Combining tasks of professionals, informal carers and volunteers – This involves adequately assigning all necessary tasks to services or professionals, in a well-balanced dialogue with clients.

Interconnecting with the specific framework or care system – It is important to work within the context of the system in which the services have to be delivered, such as the financing system, legal regulations or standards for good quality care.









Dimensions of continuity of care

In developing well-linked, co-ordinated or fully integrated services, continuity is the key priority (Haggerty et al 2003). The design of the services and the care pathways along which the services are provided needs to take into account that integration is a dynamic process. It changes over time and needs regular monitoring and adaptations. Both the content and timing must have continuity. Two dimensions of continuity are always at stake: Page 24

The simultaneous dimension – The provision of multiple services has to be coherent in its contents and its logistics. For instance, there may need a multiple package of care and services. This package must be fitted into a daily rhythm or programme. All the professionals involved should work according to consistent principles, so as not to make her even more confused and depressed. In this context, one can speak of 'simultaneous' linking, co-ordination or integration of services during the entire process.




The sequential dimension – Care and services have to follow the needs of the user over time, but the stages of progression must appear seamless. Then the user will need a rehabilitation programme of aftercare or long-term care, so sequential linking, co-ordination or integration is required. The chain of care has to fit to achieve continuity in contents and actual delivery over time (Åhgren 2003).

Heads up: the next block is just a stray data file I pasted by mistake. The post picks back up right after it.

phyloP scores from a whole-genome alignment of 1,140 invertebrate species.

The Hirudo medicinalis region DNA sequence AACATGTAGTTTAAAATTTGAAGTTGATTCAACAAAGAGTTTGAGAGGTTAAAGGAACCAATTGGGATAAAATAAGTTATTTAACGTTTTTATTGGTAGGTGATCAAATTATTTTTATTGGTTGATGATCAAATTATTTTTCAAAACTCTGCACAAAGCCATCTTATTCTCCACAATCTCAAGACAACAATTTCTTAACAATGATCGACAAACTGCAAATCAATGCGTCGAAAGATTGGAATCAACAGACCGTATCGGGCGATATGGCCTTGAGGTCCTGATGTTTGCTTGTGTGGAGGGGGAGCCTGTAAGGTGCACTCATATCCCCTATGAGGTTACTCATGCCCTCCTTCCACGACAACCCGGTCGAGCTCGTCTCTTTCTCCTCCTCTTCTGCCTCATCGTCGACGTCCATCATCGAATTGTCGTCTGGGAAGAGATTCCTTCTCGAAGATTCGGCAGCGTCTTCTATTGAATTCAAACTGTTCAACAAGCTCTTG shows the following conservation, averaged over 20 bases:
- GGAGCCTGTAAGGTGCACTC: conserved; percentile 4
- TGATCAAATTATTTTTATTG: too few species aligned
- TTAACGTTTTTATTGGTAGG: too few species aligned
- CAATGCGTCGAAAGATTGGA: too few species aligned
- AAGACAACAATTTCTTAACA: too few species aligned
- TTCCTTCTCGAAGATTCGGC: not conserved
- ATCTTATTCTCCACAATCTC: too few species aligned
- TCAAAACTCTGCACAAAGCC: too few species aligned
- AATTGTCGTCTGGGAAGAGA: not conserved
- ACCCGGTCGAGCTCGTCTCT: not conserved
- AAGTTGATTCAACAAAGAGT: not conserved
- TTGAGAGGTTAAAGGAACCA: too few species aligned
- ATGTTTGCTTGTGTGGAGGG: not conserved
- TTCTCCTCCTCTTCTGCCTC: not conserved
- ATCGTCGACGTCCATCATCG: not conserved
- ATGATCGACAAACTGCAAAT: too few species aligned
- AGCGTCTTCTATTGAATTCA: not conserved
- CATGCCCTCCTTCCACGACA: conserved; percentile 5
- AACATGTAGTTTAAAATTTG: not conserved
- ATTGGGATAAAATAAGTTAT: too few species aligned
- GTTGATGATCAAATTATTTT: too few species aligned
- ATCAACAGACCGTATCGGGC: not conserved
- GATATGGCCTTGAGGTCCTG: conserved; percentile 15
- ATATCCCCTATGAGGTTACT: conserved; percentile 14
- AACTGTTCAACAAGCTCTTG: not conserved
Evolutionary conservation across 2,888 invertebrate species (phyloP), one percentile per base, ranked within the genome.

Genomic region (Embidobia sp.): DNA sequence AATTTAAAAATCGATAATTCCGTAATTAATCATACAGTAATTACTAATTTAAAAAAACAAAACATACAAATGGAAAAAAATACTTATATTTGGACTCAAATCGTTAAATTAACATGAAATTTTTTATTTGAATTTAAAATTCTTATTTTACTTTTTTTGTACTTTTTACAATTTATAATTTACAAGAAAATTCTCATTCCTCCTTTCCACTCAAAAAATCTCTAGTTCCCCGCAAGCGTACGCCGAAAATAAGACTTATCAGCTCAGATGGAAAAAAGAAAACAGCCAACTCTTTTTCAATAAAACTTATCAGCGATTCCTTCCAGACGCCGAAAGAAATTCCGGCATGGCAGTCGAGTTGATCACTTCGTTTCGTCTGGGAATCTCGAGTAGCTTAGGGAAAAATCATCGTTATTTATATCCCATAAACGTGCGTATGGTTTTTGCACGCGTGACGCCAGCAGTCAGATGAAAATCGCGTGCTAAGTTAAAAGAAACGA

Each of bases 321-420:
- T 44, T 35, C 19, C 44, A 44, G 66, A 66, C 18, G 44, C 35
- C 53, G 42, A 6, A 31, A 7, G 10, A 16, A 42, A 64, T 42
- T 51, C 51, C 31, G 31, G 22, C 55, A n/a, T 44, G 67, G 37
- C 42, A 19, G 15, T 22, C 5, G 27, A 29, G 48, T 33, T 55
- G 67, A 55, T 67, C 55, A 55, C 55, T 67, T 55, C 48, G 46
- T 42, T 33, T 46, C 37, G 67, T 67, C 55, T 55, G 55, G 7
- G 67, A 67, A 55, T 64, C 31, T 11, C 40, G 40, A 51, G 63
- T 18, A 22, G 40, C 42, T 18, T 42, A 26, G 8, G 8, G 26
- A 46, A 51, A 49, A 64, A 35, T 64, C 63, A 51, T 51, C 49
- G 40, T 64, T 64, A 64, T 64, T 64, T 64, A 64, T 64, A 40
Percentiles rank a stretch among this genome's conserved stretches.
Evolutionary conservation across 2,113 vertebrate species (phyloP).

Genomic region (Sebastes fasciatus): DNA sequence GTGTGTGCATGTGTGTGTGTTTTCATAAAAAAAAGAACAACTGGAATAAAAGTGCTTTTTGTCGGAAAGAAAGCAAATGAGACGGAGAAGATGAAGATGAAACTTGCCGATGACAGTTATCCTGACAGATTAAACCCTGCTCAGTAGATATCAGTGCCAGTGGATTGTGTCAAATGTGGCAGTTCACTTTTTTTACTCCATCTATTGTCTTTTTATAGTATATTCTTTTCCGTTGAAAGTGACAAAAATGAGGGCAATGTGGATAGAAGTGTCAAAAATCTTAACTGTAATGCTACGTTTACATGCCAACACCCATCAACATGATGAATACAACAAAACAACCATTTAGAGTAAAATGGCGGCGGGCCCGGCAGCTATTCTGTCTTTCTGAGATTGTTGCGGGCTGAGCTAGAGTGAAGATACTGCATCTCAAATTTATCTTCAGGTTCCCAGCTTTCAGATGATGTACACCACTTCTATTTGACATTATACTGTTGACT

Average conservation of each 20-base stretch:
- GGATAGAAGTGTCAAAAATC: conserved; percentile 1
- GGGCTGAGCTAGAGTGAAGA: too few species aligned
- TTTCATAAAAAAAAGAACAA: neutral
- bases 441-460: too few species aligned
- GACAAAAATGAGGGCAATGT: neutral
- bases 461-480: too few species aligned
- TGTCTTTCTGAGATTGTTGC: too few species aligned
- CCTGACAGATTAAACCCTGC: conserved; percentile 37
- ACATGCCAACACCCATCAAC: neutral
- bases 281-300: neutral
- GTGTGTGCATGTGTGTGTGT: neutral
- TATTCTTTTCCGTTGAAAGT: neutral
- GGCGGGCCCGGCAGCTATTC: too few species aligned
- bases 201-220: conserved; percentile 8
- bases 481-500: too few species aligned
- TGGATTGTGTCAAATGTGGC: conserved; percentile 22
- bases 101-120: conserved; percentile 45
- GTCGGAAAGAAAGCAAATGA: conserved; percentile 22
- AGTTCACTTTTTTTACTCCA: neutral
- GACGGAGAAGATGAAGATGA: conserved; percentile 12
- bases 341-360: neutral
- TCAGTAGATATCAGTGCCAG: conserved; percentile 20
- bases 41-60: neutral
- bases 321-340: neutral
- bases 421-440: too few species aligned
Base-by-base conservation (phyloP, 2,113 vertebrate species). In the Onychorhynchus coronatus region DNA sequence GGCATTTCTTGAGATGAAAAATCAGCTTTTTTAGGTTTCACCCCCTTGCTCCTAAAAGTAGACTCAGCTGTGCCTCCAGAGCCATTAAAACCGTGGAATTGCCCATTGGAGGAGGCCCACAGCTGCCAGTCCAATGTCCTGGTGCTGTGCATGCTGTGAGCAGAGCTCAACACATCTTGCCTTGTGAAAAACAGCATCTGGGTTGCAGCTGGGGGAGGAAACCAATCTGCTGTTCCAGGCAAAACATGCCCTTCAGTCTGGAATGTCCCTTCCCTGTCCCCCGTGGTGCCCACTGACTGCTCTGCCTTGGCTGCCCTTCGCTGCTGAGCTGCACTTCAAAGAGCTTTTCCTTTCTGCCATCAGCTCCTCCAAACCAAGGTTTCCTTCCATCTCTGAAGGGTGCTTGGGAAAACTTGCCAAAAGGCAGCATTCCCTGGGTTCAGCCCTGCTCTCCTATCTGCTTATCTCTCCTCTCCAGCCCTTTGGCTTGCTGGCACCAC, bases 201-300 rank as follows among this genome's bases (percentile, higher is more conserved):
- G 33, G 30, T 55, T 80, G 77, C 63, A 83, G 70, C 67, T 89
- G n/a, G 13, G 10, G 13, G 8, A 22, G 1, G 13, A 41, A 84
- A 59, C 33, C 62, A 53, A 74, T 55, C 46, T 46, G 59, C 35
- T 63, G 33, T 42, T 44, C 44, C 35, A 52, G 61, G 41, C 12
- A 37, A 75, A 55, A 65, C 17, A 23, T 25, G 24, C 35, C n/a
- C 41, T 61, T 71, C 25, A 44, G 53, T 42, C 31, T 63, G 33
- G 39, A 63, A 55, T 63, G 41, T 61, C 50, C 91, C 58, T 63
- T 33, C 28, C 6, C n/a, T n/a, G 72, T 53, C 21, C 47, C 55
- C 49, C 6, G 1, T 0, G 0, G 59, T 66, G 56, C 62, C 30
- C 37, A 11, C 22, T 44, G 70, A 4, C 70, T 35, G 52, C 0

Presentation of the Proposed New Practice

Some of the patient outcomes defined by the team included stabilization or improvement of neurologic deficits. In addition, patient or family verbalization of understanding of activity precautions, home safety measures, diet instructions and signs and symptoms to report to the physician were expected. With these outcomes clearly defined and the information shared by patients and their families regarding unmet patient needs, the team set out to improve care of the stroke patient.  With the ideal stroke patient care in mind, the team reviewed weaknesses in meeting discharge needs and patient outcomes. This led to the formation of various tools and the redesign of processes to reduce the likelihood of failure.



The stroke critical path includes assessments, tests, treatments, medications, nutrition, teaching, safety and discharge planning interventions. Medications on the critical path include heparin or aspirin therapy, which are ordered at the physician discretion. In order to facilitate improved communication among care providers, a multidisciplinary planning sheet was developed. This is placed in the chart with the physician orders, and is used as a communication tool between the multidisciplinary team in planning for discharge needs. It is hoped to incorporate this information into the computerized critical path to expedite future documentation and eliminate duplication within the medical record. Redesigning care for the stroke patient has had positive impact on patient satisfaction, care provider satisfaction, care provider communication, timelessness of physician orders and consistency of patient teaching.











Management focus in integrated care Page 20

Thus, having to deal with the fields involved in the figure, which may reflect contrasting or contradicting commitments, can cause ambiguities and dealing with these ambiguities is one of the most challenging tasks that need to deal with (Carrier 2002).

Source of the above data: EHMA online publications (2004) Integrating Services for Older People: A resource book for managers

Retrieved at:



In order to present good assumptions, it is important to note some key characteristics of care pathways for stroke care plan such as the following: